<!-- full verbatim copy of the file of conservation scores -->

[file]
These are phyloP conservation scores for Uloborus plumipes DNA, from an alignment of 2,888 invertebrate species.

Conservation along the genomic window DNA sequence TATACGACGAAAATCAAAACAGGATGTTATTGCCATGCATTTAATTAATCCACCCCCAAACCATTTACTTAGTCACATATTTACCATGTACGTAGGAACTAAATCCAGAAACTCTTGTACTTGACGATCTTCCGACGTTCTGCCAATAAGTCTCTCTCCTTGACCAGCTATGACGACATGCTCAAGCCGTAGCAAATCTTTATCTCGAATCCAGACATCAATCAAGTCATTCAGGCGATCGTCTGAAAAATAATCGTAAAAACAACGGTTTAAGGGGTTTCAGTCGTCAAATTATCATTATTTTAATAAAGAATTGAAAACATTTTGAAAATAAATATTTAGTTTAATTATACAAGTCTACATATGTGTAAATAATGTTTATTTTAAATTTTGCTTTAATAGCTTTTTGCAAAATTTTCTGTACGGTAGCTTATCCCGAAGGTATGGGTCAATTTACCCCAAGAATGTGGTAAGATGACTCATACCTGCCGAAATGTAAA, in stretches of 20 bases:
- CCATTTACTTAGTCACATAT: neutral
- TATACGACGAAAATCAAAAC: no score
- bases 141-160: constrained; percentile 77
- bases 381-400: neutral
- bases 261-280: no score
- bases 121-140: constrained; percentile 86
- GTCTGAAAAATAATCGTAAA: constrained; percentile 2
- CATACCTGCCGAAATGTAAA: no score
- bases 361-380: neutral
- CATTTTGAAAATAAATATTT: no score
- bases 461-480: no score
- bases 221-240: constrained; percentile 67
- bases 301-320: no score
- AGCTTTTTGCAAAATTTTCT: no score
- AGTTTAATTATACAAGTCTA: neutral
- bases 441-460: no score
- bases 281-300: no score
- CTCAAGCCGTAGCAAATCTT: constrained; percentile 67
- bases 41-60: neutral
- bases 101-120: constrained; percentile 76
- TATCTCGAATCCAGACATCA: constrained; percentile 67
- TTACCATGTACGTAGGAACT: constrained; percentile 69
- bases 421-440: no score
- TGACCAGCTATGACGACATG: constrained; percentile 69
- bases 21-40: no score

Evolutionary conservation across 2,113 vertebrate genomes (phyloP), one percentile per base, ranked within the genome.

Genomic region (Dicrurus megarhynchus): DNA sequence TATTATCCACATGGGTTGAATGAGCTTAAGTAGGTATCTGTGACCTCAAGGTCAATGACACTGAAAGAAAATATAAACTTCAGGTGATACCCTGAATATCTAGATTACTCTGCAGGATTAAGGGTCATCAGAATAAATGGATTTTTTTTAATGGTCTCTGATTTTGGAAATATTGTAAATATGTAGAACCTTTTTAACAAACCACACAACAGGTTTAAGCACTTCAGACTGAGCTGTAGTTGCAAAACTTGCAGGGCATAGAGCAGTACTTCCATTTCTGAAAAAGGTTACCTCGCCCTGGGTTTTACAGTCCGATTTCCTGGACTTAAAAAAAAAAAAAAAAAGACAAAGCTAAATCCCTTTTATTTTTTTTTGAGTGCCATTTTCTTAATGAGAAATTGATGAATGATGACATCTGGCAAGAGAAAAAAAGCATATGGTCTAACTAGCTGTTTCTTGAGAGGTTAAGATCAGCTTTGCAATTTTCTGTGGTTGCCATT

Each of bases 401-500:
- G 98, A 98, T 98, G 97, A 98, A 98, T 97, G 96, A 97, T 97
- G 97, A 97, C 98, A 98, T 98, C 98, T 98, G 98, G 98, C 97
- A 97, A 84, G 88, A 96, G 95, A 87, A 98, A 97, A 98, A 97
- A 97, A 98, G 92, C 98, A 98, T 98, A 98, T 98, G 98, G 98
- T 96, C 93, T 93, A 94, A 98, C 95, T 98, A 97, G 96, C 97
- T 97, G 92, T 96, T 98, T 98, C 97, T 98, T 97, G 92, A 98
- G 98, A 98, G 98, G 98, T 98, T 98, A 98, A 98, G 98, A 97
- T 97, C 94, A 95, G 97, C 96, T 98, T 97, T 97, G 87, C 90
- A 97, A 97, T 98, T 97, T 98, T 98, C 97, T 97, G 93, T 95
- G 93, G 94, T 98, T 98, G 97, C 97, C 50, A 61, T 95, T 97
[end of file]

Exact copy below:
These are phyloP conservation scores for Uloborus plumipes DNA, from an alignment of 2,888 invertebrate species.

Conservation along the genomic window DNA sequence TATACGACGAAAATCAAAACAGGATGTTATTGCCATGCATTTAATTAATCCACCCCCAAACCATTTACTTAGTCACATATTTACCATGTACGTAGGAACTAAATCCAGAAACTCTTGTACTTGACGATCTTCCGACGTTCTGCCAATAAGTCTCTCTCCTTGACCAGCTATGACGACATGCTCAAGCCGTAGCAAATCTTTATCTCGAATCCAGACATCAATCAAGTCATTCAGGCGATCGTCTGAAAAATAATCGTAAAAACAACGGTTTAAGGGGTTTCAGTCGTCAAATTATCATTATTTTAATAAAGAATTGAAAACATTTTGAAAATAAATATTTAGTTTAATTATACAAGTCTACATATGTGTAAATAATGTTTATTTTAAATTTTGCTTTAATAGCTTTTTGCAAAATTTTCTGTACGGTAGCTTATCCCGAAGGTATGGGTCAATTTACCCCAAGAATGTGGTAAGATGACTCATACCTGCCGAAATGTAAA, in stretches of 20 bases:
- CCATTTACTTAGTCACATAT: neutral
- TATACGACGAAAATCAAAAC: no score
- bases 141-160: constrained; percentile 77
- bases 381-400: neutral
- bases 261-280: no score
- bases 121-140: constrained; percentile 86
- GTCTGAAAAATAATCGTAAA: constrained; percentile 2
- CATACCTGCCGAAATGTAAA: no score
- bases 361-380: neutral
- CATTTTGAAAATAAATATTT: no score
- bases 461-480: no score
- bases 221-240: constrained; percentile 67
- bases 301-320: no score
- AGCTTTTTGCAAAATTTTCT: no score
- AGTTTAATTATACAAGTCTA: neutral
- bases 441-460: no score
- bases 281-300: no score
- CTCAAGCCGTAGCAAATCTT: constrained; percentile 67
- bases 41-60: neutral
- bases 101-120: constrained; percentile 76
- TATCTCGAATCCAGACATCA: constrained; percentile 67
- TTACCATGTACGTAGGAACT: constrained; percentile 69
- bases 421-440: no score
- TGACCAGCTATGACGACATG: constrained; percentile 69
- bases 21-40: no score

Evolutionary conservation across 2,113 vertebrate genomes (phyloP), one percentile per base, ranked within the genome.

Genomic region (Dicrurus megarhynchus): DNA sequence TATTATCCACATGGGTTGAATGAGCTTAAGTAGGTATCTGTGACCTCAAGGTCAATGACACTGAAAGAAAATATAAACTTCAGGTGATACCCTGAATATCTAGATTACTCTGCAGGATTAAGGGTCATCAGAATAAATGGATTTTTTTTAATGGTCTCTGATTTTGGAAATATTGTAAATATGTAGAACCTTTTTAACAAACCACACAACAGGTTTAAGCACTTCAGACTGAGCTGTAGTTGCAAAACTTGCAGGGCATAGAGCAGTACTTCCATTTCTGAAAAAGGTTACCTCGCCCTGGGTTTTACAGTCCGATTTCCTGGACTTAAAAAAAAAAAAAAAAAGACAAAGCTAAATCCCTTTTATTTTTTTTTGAGTGCCATTTTCTTAATGAGAAATTGATGAATGATGACATCTGGCAAGAGAAAAAAAGCATATGGTCTAACTAGCTGTTTCTTGAGAGGTTAAGATCAGCTTTGCAATTTTCTGTGGTTGCCATT

Each of bases 401-500:
- G 98, A 98, T 98, G 97, A 98, A 98, T 97, G 96, A 97, T 97
- G 97, A 97, C 98, A 98, T 98, C 98, T 98, G 98, G 98, C 97
- A 97, A 84, G 88, A 96, G 95, A 87, A 98, A 97, A 98, A 97
- A 97, A 98, G 92, C 98, A 98, T 98, A 98, T 98, G 98, G 98
- T 96, C 93, T 93, A 94, A 98, C 95, T 98, A 97, G 96, C 97
- T 97, G 92, T 96, T 98, T 98, C 97, T 98, T 97, G 92, A 98
- G 98, A 98, G 98, G 98, T 98, T 98, A 98, A 98, G 98, A 97
- T 97, C 94, A 95, G 97, C 96, T 98, T 97, T 97, G 87, C 90
- A 97, A 97, T 98, T 97, T 98, T 98, C 97, T 97, G 93, T 95
- G 93, G 94, T 98, T 98, G 97, C 97, C 50, A 61, T 95, T 97